by Katelyn Olson, HCHM College Intern
This post is researched and written by Katelyn Olsen, who in interning at HCHM this summer. She will be a junior at Bethany College in Lindsborg and she is a great help to us this summer.
The family of Everett M. Saunders recently donated a complete navy uniform worn by Saunders while he served as a cook in the U.S. Navy. This post highlights the collection, but more importantly, the man who wore it.
Joining the Navy
Born in Missouri on March 11, 1926, Everett M Saunders enlisted to join the US Navy in February 1944 during the Second World War. He was stationed at several places including Lido Beach, Camp Bradford and Norfolk, VA.
Ship’s Cook & Purple Heart
On his ship, he began as Ship’s Cook Third Class Petty Officer, and later rose to Second Class. Being a part of the Naval Amphibious Forces, Everett would be placed under heavy enemy fire shuttling soldiers and marines to the shores. The Amphibious Forces were highly instrumental to WW2’s Pacific Theater, enabling US forces to land at Leyte Gulf, Iwo Jima, Okinawa, and many others.
Even though they were advised that the war was over and that they were not in enemy territory, Saunders’ ship was bombed and set on fire. He sustained serious injuries to his leg, Everett was then honorably discharged and received a Purple Heart.
“The Ruptured Duck”
Before leaving his ship, Everett received a small patch called “The Ruptured Duck”. The patch displayed an eagle with its wings spread surrounded by a wreath stitched in yellow. It was given to men and women service members who had been honorably discharged, in transit it meant that MP’s could see that they were simply discharged members in transit and not anyone who was AWOL. The patch also offered benefits after service was completed, it meant that one could wear their uniform for thirty days after leaving, as there was a clothing shortage at this time. The “Ruptured Duck” got its name after service members noted that the symbol more closely resembled a duck than an eagle. This began the phrase “They took off like a ruptured duck…” which referred to personnel after they had left.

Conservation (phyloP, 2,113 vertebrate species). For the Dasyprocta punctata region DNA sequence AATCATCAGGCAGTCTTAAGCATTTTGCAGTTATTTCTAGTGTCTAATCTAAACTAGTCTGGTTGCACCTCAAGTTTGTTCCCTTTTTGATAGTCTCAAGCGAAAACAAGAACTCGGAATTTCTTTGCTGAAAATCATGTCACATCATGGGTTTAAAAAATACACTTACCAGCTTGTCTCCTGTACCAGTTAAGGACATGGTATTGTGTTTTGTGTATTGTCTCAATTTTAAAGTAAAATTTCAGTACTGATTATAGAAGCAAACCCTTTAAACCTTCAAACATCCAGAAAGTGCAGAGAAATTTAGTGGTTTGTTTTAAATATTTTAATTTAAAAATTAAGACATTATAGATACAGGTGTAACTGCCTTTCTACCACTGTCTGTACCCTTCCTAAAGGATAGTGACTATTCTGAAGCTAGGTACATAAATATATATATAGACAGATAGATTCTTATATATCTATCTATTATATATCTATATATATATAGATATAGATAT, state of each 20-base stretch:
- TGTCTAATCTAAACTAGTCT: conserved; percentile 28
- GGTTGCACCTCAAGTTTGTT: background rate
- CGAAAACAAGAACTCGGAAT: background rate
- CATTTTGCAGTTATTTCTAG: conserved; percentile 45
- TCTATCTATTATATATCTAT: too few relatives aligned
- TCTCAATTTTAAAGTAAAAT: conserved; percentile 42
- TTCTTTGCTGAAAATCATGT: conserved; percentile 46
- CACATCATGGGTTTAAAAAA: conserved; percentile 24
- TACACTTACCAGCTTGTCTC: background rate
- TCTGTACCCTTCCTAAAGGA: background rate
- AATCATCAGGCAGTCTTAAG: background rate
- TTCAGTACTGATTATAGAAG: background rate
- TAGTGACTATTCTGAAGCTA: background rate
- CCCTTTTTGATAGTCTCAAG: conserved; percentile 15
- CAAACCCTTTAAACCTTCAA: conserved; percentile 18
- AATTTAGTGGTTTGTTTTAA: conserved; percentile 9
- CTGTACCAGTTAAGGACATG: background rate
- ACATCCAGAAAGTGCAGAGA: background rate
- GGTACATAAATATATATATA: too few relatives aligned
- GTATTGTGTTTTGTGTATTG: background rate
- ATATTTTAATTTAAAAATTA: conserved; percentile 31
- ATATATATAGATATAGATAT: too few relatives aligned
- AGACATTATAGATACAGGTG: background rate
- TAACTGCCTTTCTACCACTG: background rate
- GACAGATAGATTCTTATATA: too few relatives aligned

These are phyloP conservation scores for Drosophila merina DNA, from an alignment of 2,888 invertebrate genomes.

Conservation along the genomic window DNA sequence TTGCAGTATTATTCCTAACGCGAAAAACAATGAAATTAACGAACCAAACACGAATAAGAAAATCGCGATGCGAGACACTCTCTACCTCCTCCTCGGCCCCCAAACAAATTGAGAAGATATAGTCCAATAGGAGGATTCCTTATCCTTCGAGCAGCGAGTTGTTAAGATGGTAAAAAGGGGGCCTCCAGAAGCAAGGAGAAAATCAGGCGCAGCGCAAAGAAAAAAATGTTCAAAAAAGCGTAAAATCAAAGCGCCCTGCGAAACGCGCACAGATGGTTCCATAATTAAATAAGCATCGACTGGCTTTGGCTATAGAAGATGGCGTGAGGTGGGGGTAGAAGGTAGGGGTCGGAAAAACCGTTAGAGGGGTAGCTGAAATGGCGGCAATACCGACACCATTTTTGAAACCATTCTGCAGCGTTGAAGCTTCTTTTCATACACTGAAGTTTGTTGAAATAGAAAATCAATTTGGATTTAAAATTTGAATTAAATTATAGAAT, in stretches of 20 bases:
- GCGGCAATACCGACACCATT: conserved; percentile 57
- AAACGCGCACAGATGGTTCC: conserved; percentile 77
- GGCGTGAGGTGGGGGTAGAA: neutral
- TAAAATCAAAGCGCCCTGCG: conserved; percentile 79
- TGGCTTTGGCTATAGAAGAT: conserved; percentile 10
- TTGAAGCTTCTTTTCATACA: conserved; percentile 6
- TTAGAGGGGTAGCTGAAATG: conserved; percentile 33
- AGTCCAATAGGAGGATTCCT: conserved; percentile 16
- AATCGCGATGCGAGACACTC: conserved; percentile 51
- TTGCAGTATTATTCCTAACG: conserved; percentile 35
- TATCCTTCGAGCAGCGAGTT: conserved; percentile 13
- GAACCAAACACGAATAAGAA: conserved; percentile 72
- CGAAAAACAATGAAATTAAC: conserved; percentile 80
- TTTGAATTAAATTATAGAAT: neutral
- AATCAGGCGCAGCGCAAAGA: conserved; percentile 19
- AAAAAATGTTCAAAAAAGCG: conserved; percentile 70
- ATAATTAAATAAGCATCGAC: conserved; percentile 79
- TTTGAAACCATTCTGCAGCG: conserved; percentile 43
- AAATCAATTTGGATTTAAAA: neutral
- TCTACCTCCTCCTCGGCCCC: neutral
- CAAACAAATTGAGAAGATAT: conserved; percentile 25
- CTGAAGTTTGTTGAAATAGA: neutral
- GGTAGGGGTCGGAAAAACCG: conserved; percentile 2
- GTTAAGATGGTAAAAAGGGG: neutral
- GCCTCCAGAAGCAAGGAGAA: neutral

Life After the Navy
After Everett Saunders was discharged in June 1946, he married Lucille Willems in San Francisco, California, where they lived until moving to Newton, Kansas in 1972 to live out the remainder of their lives.
In 1960, the same year his son, Dave was born, Everett bought a Ford F100 truck. Dave and Terri still have the truck at their home in Arizona.
In Newton, he worked for a time at Hesco Office Furniture. He retired from Precision Pattern in Wichita, where he built high-end aircraft furniture, including furniture that was installed on Air Force One.
After Lucille passed away in 1998, Everett remarried in 2004 to Jean Jackson. According to his family, the newspaper named him as a good and fair landlord for his properties in Newton.
In 2015, Everett had the opportunity to go on the Kansas Honor Flight, for that particular flight he was the most decorated person attending. His family recalled this meaningful event.
“Jacque accompanied him. Dave and I (Terri) took a red-eye from Arizona to beat their flight to Baltimore and surprise him at the welcoming ceremony at the airport. It was quite the experience. We were so fortunate to share the moment with him.”
Also in 2015, the American Legion restored and replaced all of his medals.
One of Everett’s favorite activities included cooking. It was his tradition to make Thanksgiving dinner for his family, something he was able to do until the very end of his life. Everett passed away on September 9, 2021 at the age of 95. Everett Saunders would always be remembered for his love of cooking and creating meals for everyone, as well as his service in the Navy.
His family lovingly donated his uniform to the Harvey County Historical museum, where we can tell his story and display the uniform, which contains: Two jackets, a pair of slacks, a winter coat, two hats, and a pair of swim trunks.
His stepdaughter, Jacque Wedel, graciously allowed us to copy pages from Everett’s cookbook, The Cook Book of the United States Navy 1940, which he used as a navy cook. The well used cookbook, complete with grease stains and notes by Everett, includes some interesting recipes.
- Thank you to the Saunders family: Dave & Terri Saunders & Jacque Wedel for providing information and family photos.
- Saunders, Everett M. Obituary. Harvey County Now, 15 September 2021.